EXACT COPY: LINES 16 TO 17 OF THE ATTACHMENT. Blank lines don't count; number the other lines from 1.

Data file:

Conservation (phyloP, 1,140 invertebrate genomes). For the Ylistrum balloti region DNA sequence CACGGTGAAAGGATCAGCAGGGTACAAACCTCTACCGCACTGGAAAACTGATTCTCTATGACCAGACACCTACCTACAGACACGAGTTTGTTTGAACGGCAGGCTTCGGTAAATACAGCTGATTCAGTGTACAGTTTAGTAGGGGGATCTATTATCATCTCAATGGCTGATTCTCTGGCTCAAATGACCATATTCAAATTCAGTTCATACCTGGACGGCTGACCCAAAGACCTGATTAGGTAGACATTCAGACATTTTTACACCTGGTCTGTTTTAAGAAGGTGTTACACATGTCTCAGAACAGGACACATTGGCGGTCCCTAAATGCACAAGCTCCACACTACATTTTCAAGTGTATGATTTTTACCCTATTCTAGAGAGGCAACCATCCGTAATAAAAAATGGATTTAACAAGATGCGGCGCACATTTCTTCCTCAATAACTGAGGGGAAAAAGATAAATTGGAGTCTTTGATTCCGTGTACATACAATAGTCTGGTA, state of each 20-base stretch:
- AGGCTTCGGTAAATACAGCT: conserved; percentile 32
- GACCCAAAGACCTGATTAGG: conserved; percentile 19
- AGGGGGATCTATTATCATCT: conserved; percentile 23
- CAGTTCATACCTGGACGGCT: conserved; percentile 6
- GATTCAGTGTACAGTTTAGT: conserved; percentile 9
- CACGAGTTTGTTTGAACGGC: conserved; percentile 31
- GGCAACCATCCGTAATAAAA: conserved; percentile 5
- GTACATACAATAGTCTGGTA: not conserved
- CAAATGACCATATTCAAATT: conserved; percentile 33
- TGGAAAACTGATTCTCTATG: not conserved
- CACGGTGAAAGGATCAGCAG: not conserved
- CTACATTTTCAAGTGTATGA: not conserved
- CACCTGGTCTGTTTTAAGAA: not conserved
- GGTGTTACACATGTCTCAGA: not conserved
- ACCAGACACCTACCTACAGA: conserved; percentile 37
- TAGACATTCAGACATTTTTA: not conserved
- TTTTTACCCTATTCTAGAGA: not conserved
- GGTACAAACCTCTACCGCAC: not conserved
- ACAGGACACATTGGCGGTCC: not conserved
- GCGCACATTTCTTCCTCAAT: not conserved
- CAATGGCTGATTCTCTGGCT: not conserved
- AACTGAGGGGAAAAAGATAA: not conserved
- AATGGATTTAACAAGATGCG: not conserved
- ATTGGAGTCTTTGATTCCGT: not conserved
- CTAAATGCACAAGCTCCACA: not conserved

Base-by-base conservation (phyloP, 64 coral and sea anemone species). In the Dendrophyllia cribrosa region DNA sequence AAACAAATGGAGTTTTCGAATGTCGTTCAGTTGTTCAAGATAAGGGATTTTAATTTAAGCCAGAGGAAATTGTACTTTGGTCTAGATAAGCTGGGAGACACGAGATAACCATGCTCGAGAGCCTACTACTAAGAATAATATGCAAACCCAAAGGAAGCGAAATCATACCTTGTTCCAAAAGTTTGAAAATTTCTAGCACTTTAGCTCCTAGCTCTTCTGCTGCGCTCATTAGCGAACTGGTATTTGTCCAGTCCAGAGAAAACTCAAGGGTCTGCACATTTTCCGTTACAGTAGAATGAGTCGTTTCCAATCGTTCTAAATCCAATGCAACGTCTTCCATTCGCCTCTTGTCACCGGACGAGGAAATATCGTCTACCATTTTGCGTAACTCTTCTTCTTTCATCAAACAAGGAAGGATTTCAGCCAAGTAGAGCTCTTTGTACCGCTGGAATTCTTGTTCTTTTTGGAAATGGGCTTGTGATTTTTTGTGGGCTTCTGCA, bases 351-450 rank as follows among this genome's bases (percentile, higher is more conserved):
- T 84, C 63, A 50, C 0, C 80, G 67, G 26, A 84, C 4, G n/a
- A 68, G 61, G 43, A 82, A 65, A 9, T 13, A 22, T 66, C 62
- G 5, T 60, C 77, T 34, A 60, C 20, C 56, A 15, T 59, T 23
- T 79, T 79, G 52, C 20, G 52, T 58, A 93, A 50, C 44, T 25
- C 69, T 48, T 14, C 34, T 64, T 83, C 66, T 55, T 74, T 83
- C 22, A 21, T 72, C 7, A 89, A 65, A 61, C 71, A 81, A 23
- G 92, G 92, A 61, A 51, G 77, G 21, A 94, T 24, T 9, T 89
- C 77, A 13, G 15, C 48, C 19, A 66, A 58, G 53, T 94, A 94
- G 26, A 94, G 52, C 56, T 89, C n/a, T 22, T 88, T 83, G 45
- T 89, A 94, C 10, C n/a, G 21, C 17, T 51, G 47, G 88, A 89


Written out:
- ACCAGACACCTACCTACAGA: conserved; percentile 37
- TAGACATTCAGACATTTTTA: not conserved